had bathed in the river, and had just seated himself on his
magnificent royal elephant. He was riding back to Benares in
a victory procession.
When he heard the triumphant shouts of the
Enlightenment Being, he said to his ministers, “Listen. Who
is shouting, just like a lion roars, ‘I have conquered’? Whom
has he conquered? Bring that man to me!”
When they brought the Shovel Wise Man to him, the
king said, “I am a conqueror because I have won a battle.
You say that you have conquered. Whom did you conquer?”
The Enlightenment Being replied, “Your lordship, even
if you conquer a hundred thousand armies, they are
meaningless victories if you still have unwholesome thoughts
and desires in your own mind! By conquering the craving in
my mind, I know I have won the battle against unwholesome
thoughts.”
As he spoke he concentrated his mind on the water in
the river, then on the idea of water itself, and reached a high
mental state. In a sitting position he rose into the air. He
preached these words of Truth [Dhamma] to the king:
“Defeating an enemy who returns to fight you again and
again is no real victory. But if you defeat the
unwholesomeness in your own mind, no one can take that
true victory from you!”
While the king was listening to these words, all
unwholesome thoughts left his mind. It occurred to him to
give up the ordinary world and seek real peace and
happiness. He asked, “Where are you going now, wise one?”
He answered, “I am going to the Himalayas, oh king, to
practice meditation.” The king said, “Please take me with
you. I too wish to give up the common worldly life.” Lo and
behold, as the king turned northward with the Shovel Wise
Man, so did the entire army and all the royal ministers and
attendants.
Soon the news reached the people of Benares that the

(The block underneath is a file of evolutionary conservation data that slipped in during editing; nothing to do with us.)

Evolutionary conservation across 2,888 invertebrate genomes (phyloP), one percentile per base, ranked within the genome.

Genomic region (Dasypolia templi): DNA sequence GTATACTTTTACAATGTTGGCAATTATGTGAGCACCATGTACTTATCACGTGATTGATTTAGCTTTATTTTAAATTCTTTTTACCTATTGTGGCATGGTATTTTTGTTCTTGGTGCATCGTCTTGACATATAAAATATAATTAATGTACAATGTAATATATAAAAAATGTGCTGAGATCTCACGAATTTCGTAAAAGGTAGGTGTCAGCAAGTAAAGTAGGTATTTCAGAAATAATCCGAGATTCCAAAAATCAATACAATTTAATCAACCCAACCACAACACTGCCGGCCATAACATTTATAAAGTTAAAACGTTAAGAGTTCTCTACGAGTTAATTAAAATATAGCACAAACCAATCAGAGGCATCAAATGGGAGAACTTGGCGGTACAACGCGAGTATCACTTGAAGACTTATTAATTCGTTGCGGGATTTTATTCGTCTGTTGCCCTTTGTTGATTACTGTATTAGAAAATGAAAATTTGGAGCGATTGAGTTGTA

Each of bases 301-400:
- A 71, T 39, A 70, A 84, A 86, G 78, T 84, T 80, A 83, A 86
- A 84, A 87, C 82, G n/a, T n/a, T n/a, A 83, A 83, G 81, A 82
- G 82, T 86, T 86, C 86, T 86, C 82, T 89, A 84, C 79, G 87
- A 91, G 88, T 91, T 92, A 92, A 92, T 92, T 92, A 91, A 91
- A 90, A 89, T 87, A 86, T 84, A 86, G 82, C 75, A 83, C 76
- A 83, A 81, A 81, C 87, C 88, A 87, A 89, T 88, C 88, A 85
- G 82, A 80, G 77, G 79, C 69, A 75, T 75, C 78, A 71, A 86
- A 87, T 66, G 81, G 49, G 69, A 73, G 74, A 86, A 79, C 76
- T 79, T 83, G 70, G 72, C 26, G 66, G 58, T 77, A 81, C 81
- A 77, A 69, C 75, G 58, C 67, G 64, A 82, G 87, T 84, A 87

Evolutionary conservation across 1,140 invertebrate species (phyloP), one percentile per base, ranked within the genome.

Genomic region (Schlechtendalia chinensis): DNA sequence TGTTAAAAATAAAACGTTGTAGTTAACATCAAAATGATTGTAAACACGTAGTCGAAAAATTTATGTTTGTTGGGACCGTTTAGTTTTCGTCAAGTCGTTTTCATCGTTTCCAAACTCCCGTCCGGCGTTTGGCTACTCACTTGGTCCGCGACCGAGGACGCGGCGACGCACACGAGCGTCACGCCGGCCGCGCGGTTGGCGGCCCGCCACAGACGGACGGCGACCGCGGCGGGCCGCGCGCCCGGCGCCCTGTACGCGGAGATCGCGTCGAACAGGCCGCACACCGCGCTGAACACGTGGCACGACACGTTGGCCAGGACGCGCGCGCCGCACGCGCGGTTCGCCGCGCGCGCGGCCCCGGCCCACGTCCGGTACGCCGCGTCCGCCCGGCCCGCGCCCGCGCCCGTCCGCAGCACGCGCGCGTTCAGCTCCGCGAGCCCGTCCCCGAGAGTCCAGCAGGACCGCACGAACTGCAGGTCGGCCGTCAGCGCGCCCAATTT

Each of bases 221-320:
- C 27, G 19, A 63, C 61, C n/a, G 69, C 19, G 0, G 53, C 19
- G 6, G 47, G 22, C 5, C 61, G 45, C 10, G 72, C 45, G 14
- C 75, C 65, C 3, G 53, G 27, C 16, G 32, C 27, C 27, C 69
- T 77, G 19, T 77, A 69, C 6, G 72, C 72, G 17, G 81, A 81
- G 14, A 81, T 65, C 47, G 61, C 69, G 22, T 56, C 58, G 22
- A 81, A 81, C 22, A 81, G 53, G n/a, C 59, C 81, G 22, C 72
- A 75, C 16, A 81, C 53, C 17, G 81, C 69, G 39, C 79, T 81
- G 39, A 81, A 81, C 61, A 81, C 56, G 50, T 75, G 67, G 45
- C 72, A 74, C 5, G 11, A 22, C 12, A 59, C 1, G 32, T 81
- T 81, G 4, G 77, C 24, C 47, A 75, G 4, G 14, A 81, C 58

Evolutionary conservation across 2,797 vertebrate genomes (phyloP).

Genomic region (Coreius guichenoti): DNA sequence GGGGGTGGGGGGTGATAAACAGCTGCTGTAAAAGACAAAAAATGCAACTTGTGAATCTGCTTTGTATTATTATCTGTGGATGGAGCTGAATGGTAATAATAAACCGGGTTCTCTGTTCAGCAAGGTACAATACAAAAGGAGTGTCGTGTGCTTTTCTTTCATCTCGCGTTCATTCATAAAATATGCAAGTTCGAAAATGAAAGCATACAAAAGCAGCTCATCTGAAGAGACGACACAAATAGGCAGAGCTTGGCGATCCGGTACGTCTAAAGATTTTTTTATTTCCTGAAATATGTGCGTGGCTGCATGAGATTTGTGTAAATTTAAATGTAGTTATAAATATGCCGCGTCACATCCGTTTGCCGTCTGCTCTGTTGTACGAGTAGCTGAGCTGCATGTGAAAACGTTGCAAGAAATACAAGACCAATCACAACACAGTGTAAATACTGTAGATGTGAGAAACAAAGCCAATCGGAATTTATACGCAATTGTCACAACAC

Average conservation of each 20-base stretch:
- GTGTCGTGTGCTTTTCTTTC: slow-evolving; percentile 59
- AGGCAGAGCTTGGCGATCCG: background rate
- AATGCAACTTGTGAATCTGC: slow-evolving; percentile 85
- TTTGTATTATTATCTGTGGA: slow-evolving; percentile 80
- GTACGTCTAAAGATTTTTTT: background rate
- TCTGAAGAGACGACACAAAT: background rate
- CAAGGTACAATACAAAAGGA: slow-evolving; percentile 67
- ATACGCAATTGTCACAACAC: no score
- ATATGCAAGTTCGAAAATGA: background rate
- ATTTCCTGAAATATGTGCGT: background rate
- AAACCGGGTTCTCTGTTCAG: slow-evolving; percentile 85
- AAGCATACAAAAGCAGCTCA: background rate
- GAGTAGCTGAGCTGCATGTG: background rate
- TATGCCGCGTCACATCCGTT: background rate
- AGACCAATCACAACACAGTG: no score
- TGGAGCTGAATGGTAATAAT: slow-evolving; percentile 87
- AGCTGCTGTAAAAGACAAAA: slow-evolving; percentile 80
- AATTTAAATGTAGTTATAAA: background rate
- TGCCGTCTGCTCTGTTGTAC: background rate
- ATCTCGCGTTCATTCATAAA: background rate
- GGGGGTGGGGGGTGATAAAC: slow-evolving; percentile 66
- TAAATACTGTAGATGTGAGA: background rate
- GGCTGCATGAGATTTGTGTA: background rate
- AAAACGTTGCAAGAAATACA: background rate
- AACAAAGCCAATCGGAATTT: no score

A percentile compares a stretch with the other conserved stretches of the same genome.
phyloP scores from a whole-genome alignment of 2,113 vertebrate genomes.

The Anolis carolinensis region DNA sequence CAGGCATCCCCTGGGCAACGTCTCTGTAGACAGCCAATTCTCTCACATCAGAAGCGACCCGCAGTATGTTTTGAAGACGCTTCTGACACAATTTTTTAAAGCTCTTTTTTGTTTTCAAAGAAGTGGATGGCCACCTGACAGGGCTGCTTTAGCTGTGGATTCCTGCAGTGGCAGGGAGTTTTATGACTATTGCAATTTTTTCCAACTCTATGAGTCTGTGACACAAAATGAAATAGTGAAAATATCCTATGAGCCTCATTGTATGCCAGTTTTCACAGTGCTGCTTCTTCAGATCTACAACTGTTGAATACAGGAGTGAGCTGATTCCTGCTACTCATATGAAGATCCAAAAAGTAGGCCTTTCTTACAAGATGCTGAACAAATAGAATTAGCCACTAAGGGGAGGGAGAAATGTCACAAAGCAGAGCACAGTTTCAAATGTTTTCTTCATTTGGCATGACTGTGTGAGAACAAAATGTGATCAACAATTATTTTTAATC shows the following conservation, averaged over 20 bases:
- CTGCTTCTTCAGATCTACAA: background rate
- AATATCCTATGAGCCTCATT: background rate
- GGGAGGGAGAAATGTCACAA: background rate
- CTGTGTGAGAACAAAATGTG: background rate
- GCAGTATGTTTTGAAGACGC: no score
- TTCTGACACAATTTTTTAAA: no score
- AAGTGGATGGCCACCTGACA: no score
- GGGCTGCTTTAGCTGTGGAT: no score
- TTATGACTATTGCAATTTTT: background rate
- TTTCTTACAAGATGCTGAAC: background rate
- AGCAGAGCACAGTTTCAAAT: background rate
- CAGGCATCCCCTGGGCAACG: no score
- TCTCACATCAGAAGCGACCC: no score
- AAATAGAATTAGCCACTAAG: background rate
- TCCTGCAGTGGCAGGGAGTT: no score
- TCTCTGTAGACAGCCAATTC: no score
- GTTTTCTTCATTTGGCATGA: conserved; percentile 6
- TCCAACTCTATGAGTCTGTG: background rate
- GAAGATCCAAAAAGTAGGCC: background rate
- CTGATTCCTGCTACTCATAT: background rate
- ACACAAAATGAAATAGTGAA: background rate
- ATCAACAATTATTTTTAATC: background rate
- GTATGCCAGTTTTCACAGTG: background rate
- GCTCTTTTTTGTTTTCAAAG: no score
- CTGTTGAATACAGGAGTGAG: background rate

king and all those with him were leaving the ordinary world
and following the Shovel Wise Man to the Himalayas. Then
all the people in the entire city of Benares followed them
towards the northern mountains. Benares was empty!
This great migration of people came to the attention of
the god Sakka, King of the Heaven of 33. Never had he seen
so many giving up worldly power. He ordered the architect of
the gods [Vissakamma] to build a dwelling place in the
Himalayan forests for all these people.
When they arrived in the Himalayas, the Shovel Wise
Man was the first to announce that he had given up the
ordinary world for good. Then all those with him did the
same. Never was so much worldly power given up, or
renounced, at the same time.
The Shovel Wise Man developed what holy men call
the ‘Four Heavenly States of Mind’ [cattāri-brahma-
vihāra-s]. First is loving-kindness [mettā], tender affection
for all. Second is feeling sympathy and pity for all those who
suffer [karu ā]. Third is feeling happiness for all those who
are joyful [muditā]. And the fourth state is balance and calm,
even in the face of difficulties or troubles [upekkhā].
He taught the others advanced meditation. With great
effort they all gained high mental states, leading to rebirth in
heaven worlds.
The story having been told, the Buddha said:
“Ānanda was King Brahmadatta at that time. The
Buddha’s followers today were King Brahmadatta’s
followers. And the Shovel Wise Man was I who am today
the fully enlightened one.”
The moral: “Only one possession is enough to keep the mind
from finding freedom.”